With the naive faith that is peculiar to teenage girls under the spell of an infatuation, Sherri tucked the note in her jeans pocket, hastily wrote a note to Patty saying she'd gone out and would be back in awhile, and left the room with a sense of excitement she didn't try to suppress.
Not once did it occur to her that the note might not have been written by Paul McFarland, or that, instead of finding some new exciting part of life, she was going to meet her death.
Though the bottom half of the barn was lit with night lights, the vast haymow was almost pitch black above. As she climbed the ladder and poked her head through the loft hole, she began to feel recrimination that she'd been foolish enough to come. At that point, peering off into the vast space of the dark loft, she was on the verge of scrambling back down the ladder and forgetting it.
It was sure spooky here at night!
"Honeypot! Over here!"
The loud whisper had come from a section near the middle of the barn.
"Paul?" Somehow it hadn't sounded like Paul. She couldn't be sure.
"Over here, baby."
"It's so dark! I can't see." Sherri had completed her climb into the loft and was now standing just beside the loft hole, almost ready to bolt, it was so spooky, and she couldn't see a thing, it was so dark. She turned to start back down the ladder when the flashlight beam suddenly snapped alive at her feet and the whispered "Just follow my light, honeypot. I'm right over here. We'll have fun, you and me. C'mon."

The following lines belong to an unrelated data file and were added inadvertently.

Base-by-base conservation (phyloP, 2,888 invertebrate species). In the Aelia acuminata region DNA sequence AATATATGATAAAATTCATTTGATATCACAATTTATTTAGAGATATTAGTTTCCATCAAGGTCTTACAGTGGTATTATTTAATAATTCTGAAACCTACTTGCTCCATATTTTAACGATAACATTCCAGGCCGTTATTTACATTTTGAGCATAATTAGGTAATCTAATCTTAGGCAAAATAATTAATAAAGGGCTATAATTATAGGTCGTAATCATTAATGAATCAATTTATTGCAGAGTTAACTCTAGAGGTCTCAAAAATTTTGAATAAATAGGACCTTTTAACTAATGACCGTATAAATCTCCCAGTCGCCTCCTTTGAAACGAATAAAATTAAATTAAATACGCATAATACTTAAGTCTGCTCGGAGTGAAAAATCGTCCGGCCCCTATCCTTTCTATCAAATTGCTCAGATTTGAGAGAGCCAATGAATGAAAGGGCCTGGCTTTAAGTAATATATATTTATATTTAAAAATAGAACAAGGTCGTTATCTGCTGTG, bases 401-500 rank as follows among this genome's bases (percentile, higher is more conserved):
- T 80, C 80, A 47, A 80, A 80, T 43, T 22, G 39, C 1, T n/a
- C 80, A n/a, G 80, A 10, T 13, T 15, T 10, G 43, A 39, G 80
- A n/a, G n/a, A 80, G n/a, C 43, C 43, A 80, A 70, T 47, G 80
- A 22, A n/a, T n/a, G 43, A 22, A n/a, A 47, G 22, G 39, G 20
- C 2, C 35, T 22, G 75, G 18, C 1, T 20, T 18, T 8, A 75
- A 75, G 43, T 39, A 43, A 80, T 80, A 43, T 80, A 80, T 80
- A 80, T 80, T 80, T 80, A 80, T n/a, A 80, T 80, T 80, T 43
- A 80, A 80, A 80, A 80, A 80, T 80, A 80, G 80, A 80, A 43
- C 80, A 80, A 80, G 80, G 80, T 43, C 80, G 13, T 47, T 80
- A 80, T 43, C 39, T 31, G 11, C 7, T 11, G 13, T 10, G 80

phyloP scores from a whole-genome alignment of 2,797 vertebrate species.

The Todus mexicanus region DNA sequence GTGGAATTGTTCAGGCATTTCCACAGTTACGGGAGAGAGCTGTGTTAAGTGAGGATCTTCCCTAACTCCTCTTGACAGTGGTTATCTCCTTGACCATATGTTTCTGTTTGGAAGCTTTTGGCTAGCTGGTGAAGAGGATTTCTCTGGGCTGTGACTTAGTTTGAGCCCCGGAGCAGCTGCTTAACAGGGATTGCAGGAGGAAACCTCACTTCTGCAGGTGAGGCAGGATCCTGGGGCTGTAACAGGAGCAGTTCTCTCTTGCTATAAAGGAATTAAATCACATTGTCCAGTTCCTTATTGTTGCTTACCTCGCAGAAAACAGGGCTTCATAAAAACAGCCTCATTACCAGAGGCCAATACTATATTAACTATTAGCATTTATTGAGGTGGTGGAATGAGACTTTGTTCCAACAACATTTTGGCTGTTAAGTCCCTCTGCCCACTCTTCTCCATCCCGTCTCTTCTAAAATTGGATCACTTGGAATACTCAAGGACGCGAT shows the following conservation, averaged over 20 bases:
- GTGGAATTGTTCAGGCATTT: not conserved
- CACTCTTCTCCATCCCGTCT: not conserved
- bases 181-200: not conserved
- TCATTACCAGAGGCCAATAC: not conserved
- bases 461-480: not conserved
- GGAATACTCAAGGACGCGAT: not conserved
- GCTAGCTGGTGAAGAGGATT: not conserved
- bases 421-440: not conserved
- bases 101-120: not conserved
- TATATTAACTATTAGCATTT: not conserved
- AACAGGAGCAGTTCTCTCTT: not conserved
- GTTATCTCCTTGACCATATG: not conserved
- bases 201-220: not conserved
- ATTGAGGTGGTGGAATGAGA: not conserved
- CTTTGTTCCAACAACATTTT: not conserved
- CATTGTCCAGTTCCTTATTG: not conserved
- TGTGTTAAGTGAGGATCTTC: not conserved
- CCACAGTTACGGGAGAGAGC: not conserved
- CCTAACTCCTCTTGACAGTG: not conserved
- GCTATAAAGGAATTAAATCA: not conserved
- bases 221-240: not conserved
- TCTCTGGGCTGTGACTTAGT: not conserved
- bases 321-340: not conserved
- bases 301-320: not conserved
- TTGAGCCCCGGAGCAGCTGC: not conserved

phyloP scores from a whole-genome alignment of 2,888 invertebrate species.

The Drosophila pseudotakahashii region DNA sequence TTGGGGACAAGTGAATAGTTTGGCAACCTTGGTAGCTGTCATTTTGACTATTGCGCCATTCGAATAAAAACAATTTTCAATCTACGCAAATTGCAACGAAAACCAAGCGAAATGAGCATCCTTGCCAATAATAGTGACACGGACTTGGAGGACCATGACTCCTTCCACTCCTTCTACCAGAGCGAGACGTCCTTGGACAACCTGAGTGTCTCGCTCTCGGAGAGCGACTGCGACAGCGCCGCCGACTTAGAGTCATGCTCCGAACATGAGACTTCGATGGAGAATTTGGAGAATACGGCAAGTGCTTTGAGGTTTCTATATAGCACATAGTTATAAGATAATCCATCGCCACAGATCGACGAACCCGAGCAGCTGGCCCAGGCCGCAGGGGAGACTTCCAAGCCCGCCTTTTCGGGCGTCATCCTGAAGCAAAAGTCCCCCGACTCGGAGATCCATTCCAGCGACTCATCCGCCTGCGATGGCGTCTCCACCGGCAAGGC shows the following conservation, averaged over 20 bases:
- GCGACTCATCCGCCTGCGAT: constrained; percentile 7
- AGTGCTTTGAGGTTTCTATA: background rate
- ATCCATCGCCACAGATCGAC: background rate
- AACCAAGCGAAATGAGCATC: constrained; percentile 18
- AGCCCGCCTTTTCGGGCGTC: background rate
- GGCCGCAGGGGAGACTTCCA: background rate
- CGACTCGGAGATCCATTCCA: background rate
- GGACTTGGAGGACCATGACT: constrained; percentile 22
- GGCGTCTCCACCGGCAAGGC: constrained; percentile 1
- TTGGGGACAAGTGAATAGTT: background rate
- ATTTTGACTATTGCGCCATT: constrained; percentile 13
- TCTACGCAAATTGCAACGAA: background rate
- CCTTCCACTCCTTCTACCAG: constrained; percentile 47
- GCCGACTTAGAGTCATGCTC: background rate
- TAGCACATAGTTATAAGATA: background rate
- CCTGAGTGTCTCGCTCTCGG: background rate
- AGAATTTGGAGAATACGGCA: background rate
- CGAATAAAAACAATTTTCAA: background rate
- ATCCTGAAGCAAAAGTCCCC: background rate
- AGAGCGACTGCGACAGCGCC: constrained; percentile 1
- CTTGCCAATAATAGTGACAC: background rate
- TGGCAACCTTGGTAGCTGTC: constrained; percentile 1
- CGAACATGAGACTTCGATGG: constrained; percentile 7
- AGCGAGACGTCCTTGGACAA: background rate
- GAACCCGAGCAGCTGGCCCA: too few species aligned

And Sherri went.
Suddenly the light flicked out and plunged her into the total darkness which is experienced just before one's night vision kicks in.
"Paul?" Now she was scared. Really scared.
A strong arm snaked out and caught her from behind, closing against her windpipe in a visegrip, cutting off any scream she might have attempted. She felt herself going black, getting lightheaded--
desperate to breathe. She felt herself being strangled, murdered. No! No! Help me.....help me.....aaa......
So easy. So gullible. The killer dropped the girl in a heap, stood over her a moment, then flicked on the flashlight, kneeling to search for and retrieve the note....stood up, pocketed it. The beam flicked over the loft to different spots, settled finally on the huge bin that let grain down the big holding tank to be funneled to the stock into individual feeders. The cover had been removed to accomodate the killer's plans, and now, standing over her inert form, the killer spoke softly: "Well, honeypot, if you're not dead now you soon will be!" With some effort the girl was hefted over the shoulder, carried a short distance, and heaved into the bin of seed.
"Now then, you little hussy--that'll teach you to make eyes at men you don't even know. Serves you right, you little whore!"
And with a low, insane chuckle of satisfaction, the killer pulled the lever that sent the grain cascading down the chutes just enough so that the body of Sherri Hilliard disappeared and was buried under the churning, broiling mountain of grain.
The cover was very quietly replaced, and the night again closed into blackness and silence over everything in the loft.